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Topic: Switch between 2 voltage sources (Read 540 times) previous topic - next topic

ScottG

I'm building a PCB where a Arduino Pro Mini will plug into headers on the PCB.  I'll also have a header on the PCB for FTDI connection so I can program the Arduino.  Normally the FTDI cable can supply 5 volts to the Arduino, but when I am powering the Arduino with another power supply, I don't need or want to use the 5 volts from the FTDI cable.

I'll have three scenarios for the Arduino Pro Mini:
1) At my desk when I'm programming, I'll have FTDI cable and the mini should be powered by the 5 volts from the cable.  It will not be connected to any other power sources.
2) In my project, no FTDI is connected and I'll have 5-12 volts (not sure which yet) connected to the Arduino RAW (Vin) pin.  Note: The Arduino Pro Mini has a regulator that brings this down to 3.3 volts.
3) Once in my project, I may need to make programming changes, so I'll want to plug in my FTDI cable to to this.  The Arduino already has power, so I don't want the 5 volts from FTDI to reach the Arduino, it should continue to get power from the 12 volt source.

So I'm looking a circuit that will let the FTDI power the Arduino if there is no other power source, but if there is, I don't want the FTDI power going to the Arduino. The simplest thing is to just add a little switch on the FTDI voltage pin, but I'm concerned I'll forget to use it, especially if a lot of time has passed and I forget all about this.

I looked at the schematic for the Arduino Uno (attached) because the some of the Arduinos do this.  The Uno uses a LVM358 op amp connected to a FDN340P p-chan MOSFET.  I think the op amp is used as a comparator.  I don't understand completely how the Uno circuit is working.  From what I can tell if Vin = 0, then the op-amp compares this to 3.3 volts and brings the output of the Op amp low which is connected to the MOSFET gate.  With the gate low, current flows from source to drain, source being USB power in this case.  If Vin > 3.3 volts the Op-amp output goes high and stops current flowing in MOSFET.  I think I've got that right, what I don't understand is if Vin = 0, where is the 3.3 volts coming from used by the op-amp.  I guess if Vin = 0 and you plug in the USB, then current will flow in the Mosfet, and then make it to the 3.3 voltage regulator.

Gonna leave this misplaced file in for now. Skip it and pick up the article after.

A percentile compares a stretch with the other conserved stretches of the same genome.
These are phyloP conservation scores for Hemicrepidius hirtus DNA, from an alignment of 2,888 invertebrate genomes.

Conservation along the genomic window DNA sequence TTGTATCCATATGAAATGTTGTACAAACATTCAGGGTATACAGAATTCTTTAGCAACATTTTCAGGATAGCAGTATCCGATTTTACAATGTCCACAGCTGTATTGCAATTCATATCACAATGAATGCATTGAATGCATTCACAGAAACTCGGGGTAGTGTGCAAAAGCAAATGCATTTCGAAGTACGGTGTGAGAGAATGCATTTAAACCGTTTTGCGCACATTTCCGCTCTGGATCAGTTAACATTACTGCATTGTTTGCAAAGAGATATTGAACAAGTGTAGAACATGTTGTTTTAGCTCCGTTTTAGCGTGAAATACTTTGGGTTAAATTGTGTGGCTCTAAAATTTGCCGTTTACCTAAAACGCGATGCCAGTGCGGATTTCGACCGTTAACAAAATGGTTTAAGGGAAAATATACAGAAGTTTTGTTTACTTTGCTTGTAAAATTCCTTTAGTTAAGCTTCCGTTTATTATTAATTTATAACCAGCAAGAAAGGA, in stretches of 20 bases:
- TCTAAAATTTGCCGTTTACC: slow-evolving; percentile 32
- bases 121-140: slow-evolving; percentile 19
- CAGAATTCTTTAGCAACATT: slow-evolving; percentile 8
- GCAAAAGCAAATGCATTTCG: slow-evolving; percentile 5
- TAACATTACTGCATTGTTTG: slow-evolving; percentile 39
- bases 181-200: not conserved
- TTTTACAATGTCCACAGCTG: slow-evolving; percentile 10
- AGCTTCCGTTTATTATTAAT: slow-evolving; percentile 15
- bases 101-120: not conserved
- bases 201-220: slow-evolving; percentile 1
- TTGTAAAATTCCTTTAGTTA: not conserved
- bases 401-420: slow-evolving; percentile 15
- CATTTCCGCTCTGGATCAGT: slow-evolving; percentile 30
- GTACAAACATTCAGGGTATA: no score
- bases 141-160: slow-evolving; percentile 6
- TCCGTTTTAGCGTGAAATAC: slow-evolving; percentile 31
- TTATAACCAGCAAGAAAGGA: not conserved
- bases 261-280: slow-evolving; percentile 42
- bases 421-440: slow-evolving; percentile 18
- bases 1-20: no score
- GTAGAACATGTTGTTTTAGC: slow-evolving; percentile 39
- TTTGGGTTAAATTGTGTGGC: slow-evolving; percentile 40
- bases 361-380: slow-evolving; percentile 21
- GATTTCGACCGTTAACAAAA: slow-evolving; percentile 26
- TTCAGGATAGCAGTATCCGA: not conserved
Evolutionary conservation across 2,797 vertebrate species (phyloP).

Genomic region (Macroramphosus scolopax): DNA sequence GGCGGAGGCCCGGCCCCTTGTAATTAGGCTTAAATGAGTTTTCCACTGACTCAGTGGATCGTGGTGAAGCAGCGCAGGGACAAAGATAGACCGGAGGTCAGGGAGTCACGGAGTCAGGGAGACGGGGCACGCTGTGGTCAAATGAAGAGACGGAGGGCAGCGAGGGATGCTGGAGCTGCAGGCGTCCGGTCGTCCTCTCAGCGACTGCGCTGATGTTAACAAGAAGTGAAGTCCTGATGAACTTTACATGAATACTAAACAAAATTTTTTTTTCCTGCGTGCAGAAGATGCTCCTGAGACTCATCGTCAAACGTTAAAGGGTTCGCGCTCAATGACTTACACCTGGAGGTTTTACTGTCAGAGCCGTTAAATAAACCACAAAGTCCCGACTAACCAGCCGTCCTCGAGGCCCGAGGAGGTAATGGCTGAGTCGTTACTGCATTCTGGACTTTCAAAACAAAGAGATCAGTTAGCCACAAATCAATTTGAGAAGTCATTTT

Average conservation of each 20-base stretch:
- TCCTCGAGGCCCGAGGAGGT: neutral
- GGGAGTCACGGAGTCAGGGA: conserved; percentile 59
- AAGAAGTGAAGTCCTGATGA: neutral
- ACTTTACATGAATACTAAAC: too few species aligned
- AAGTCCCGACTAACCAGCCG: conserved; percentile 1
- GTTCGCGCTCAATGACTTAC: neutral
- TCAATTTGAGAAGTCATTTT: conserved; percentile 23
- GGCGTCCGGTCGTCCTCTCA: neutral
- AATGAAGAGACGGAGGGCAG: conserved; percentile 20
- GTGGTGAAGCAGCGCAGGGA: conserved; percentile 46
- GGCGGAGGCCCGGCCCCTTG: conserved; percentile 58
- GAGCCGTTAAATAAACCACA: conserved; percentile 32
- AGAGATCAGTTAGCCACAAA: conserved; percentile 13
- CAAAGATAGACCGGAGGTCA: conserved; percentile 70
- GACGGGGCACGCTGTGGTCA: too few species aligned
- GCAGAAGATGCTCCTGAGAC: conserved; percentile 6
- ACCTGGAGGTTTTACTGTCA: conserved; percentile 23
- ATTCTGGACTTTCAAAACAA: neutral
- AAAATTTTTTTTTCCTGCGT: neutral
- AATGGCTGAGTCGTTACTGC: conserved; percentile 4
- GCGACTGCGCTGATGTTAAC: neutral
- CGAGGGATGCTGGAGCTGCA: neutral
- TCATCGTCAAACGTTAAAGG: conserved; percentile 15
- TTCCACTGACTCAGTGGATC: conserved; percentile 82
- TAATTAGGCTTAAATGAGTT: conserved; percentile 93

My circuit shouldn't draw more then a few hundred mA, if that.

I'm interested in recommendations on how to do this.

BillO

#1
Aug 29, 2013, 08:33 pm Last Edit: Aug 29, 2013, 08:42 pm by BillO Reason: 1
Something like the attached should work.

Resistor could be 10K.  Shottky diodes would work best.  MOSFET is logic-level P-channel.  Make sure the MOSFET and diodes can take the current you need.  VSupply should be at VUSB or higher for best results.  You could probably replace D1 with a wire.

In fact, if you want to keep it really simple and if VSupply > VUSB  you could probably loose the MOSFET and just use the 2 diodes.
Facts just don't care if you ignore them.

CrossRoads

Look at the Nano schematic - I think that just uses a diode also.
Designing & building electrical circuits for over 25 years. Check out the ATMega1284P based Bobuino and other '328P & '1284P creations & offerings at  www.crossroadsfencing.com/BobuinoRev17.
Arduino for Teens available at Amazon.com.

ScottG


Something like the attached should work.

Resistor could be 10K.  Shottky diodes would work best.  MOSFET is logic-level P-channel.  Make sure the MOSFET and diodes can take the current you need.  VSupply should be at VUSB or higher for best results.  You could probably replace D1 with a wire.

In fact, if you want to keep it really simple and if VSupply > VUSB  you could probably loose the MOSFET and just use the 2 diodes.



Thanks that looks like what I need. I'll give it a try.

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